Whatever happened to the darlings of fast fashion, Boohoo.com and Asos?
The U.K. powerhouses of Gen Z online fashion retailing could do no wrong (financially at least) once upon a time but over the past few days, storm clouds are not only brewing but have dumped a year’s worth of precipitation on both.
Intriguingly, that has caused one to lean towards the U.S. and the other to lean away.
Blame it on China’s Shein eating their lunch, pre-owned fashion marketplaces like Depop and Vinted becoming increasingly influential, or customers slipping off the sweatpants and heading back to Main Street.
But whatever the problem is, this week Boohoo.com reported that it had dived almost $113 million into the red after its annual sales fell and it struggled to contend with increased levels of returned merchandise and a slump in U.S. demand.
The online fast fashion business said sales fell 11% to $2.2 billion in the year to 28 February, with a 9% drop domestically, with a warning of a likely further fall by as much as 5% in the year ahead amid the cost of living squeeze.
Performance in the U.S. was especially poor, with sales slumping 24% over the year (stripping out currency movements), as delivery times were held up — it takes 10 days for products to ship generally — and the cost of airfreighting merchandise rose.
Boohoo Losses Widen
Boohoo said it had made a pre-tax loss of $113 million, compared with a profit of $114.9 million a year earlier. The number of shoppers visiting its websites fell 10% to 18 million over the year, though that was still up 29% over three years as it gained customers during the pandemic.
However, Boohoo did say that underlying profits would rise in the year ahead after cost-cutting and an ease off in costs, while it was also hit by one-off costs this year as it increased automation at its Sheffield warehouse, laid off some staff and invested in a U.S. warehouse.
Ppening late summer in Elizabethtown, Pa. it will mean eventually up to 95% of purchases made in the U.S. will be serviced domestically and not from the U.K., with Gen Z brand PrettyLittleThing slated to be the first to go live.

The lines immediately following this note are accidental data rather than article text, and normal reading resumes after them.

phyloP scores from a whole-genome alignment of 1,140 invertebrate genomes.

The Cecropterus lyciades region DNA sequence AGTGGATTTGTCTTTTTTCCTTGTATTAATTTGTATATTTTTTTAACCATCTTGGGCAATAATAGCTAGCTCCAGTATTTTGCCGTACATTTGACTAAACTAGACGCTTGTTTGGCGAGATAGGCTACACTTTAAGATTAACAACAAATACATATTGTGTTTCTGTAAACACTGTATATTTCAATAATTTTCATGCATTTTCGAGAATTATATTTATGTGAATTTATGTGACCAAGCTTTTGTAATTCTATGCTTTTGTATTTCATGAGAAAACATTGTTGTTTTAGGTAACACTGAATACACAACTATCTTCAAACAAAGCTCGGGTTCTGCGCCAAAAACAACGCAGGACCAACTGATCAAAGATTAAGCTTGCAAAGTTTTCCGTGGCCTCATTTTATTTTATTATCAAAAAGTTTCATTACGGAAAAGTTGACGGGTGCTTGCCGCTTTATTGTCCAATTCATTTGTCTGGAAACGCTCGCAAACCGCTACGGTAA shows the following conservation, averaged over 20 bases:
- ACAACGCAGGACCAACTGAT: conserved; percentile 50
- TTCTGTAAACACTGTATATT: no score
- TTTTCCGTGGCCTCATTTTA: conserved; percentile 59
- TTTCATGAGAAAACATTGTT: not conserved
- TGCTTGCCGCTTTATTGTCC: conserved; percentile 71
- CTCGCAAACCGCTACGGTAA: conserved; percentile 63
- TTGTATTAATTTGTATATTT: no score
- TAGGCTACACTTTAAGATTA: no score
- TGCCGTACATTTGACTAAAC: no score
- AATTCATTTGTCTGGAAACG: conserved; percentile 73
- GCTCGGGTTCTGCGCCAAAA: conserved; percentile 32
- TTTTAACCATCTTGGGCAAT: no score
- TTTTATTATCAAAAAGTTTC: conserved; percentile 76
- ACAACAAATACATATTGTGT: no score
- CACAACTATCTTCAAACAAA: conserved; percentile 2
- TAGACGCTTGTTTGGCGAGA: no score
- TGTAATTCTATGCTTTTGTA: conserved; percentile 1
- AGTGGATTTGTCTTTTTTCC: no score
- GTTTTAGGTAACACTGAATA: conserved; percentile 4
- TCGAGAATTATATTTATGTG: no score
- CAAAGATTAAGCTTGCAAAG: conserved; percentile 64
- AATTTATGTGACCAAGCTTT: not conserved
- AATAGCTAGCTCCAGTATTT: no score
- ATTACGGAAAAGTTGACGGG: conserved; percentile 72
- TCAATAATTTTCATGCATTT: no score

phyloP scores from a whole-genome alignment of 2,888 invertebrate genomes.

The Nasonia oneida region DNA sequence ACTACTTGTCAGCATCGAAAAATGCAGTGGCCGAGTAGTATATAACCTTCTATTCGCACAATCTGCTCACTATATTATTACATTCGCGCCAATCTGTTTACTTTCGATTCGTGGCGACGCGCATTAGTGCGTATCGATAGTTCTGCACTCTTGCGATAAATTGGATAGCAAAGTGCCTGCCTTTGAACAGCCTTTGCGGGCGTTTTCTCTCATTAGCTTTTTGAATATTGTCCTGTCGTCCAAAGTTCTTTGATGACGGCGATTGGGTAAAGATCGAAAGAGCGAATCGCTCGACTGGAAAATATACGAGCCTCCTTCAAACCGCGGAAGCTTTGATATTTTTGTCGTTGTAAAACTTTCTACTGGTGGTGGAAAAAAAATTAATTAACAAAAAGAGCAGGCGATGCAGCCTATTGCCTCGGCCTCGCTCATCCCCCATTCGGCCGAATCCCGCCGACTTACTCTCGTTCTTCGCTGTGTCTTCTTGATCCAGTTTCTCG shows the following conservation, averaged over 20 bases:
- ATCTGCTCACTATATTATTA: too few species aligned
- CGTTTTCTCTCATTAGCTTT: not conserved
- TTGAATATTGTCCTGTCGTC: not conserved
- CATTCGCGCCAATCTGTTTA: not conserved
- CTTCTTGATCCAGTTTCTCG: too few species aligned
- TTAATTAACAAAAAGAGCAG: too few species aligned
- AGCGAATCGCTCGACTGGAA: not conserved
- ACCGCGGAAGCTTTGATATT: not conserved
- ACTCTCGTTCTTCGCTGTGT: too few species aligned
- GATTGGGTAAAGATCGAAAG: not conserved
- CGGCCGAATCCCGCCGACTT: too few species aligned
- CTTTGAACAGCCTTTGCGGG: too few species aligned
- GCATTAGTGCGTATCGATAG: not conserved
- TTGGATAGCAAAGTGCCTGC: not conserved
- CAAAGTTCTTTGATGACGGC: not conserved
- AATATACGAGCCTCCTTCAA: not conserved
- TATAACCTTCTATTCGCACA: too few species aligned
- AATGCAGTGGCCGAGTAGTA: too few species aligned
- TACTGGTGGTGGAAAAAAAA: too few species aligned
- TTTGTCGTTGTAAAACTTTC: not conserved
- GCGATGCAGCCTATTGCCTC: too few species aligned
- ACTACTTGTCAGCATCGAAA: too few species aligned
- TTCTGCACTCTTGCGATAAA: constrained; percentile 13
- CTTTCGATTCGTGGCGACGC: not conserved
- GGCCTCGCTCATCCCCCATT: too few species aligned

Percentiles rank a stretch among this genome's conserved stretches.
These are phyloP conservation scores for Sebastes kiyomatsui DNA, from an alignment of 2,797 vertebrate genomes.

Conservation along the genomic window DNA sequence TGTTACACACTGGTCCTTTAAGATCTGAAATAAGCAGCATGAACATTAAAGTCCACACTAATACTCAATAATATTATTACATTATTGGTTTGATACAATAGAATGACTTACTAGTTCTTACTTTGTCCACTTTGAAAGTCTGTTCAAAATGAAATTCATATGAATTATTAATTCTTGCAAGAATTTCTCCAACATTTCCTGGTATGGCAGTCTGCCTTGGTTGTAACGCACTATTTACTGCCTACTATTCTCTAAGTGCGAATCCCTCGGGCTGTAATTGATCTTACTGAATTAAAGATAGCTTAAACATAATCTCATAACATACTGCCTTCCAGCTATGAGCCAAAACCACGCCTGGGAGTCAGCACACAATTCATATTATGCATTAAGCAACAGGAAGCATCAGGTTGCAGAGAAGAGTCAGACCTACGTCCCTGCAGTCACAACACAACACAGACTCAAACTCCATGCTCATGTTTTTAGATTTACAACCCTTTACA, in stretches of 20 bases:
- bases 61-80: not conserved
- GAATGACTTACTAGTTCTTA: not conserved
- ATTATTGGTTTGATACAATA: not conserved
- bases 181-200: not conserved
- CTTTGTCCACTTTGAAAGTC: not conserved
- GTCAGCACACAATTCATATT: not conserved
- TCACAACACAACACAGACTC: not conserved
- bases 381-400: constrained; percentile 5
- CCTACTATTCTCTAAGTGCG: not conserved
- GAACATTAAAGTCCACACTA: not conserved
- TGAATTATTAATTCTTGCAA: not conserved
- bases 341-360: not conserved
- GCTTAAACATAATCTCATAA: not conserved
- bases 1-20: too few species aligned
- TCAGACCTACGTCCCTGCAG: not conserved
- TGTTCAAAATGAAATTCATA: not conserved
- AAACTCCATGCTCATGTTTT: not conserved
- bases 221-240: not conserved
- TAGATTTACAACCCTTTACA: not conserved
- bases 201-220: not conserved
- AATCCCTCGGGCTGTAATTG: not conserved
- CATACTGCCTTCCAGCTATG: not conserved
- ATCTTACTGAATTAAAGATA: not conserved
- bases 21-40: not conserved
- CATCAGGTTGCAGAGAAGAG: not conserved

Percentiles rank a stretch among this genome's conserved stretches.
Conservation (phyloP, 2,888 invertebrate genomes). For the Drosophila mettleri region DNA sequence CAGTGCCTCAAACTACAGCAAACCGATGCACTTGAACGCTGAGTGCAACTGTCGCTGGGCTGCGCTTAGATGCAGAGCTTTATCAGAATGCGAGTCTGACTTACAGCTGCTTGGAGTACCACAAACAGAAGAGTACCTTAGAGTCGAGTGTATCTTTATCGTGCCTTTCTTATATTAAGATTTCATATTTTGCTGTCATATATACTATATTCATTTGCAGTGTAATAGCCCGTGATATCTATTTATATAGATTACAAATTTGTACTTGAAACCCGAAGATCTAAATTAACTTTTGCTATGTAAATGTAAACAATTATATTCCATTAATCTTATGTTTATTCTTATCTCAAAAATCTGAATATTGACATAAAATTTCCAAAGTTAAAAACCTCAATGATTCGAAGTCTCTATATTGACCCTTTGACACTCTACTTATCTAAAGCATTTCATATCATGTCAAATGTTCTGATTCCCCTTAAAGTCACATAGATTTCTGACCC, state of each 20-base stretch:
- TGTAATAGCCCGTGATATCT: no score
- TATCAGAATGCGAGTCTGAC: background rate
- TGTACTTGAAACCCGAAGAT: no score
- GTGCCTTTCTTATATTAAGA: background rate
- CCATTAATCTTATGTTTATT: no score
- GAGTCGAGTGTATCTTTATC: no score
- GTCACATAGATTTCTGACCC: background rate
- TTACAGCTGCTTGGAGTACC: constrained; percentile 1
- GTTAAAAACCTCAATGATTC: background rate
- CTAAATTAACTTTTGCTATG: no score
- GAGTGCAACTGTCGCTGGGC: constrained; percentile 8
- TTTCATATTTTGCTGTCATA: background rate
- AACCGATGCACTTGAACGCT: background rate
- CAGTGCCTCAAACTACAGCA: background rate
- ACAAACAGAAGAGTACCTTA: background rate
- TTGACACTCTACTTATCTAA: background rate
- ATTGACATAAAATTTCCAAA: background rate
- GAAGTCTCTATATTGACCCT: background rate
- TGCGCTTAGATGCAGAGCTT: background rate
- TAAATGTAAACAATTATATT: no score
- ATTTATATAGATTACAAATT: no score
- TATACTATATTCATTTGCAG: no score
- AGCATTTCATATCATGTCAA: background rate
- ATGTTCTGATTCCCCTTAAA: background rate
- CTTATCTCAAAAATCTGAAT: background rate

The full apparel and brand mix from Boohoo should be available via the U.S. warehouse from summer 2024.
Boohoo chief executive, John Lyttle, called that a “gamechanger and insisted: “Over the last three years, the group has achieved significant market share gains. Looking ahead, we are investing for the future growth of this business with automation, local fulfilment capacity in the U.S. and building global brand awareness.”
Asos Drops Back From U.S.
Asos revealed last week that it had fallen nearly $363 million into the red as sales slumped in what the online fashion retailer called a “challenging trading backdrop”, as consumers went back to stores and reduced spending on non-essentials.
Sales fell by 8%, 10% in the U.K., in the six months to 28 February, which was significantly worse than the 3% forecast by analysts. The company said it had deliberately shifted away from unprofitable lines and been hit by weak consumer demand, plus the December postal strikes across Britain.
The pre-tax loss compared with a $20 million deficit a year before and came after writing down more than $124.7 million on excess stock, as Asos settled on a narrower assortment that it can update faster.
So far extensive investment in overseas markets has failed to produce strong results and the group has reallocated resources away from the U.S. However, the U.S. likely holds the key to the group’s future growth, meaning short term decisions may impact longer term prosperity.
Asos warned that sales had continued to slide through March and April and expected them to fall by at least 10% for the year, limiting underlying profits to no more than $75 million.
Chief executive José Antonio Ramos Calamonte, who took the reins last summer, cited half the fall in sales as down to the company’s own actions, such as limiting discounting and reducing marketing, with the other half down to changing consumer behaviour.
Meantime, U.K. sportswear to department store chain Frasers Group upped its stake in Asos to 7.4% (from over 5%) today.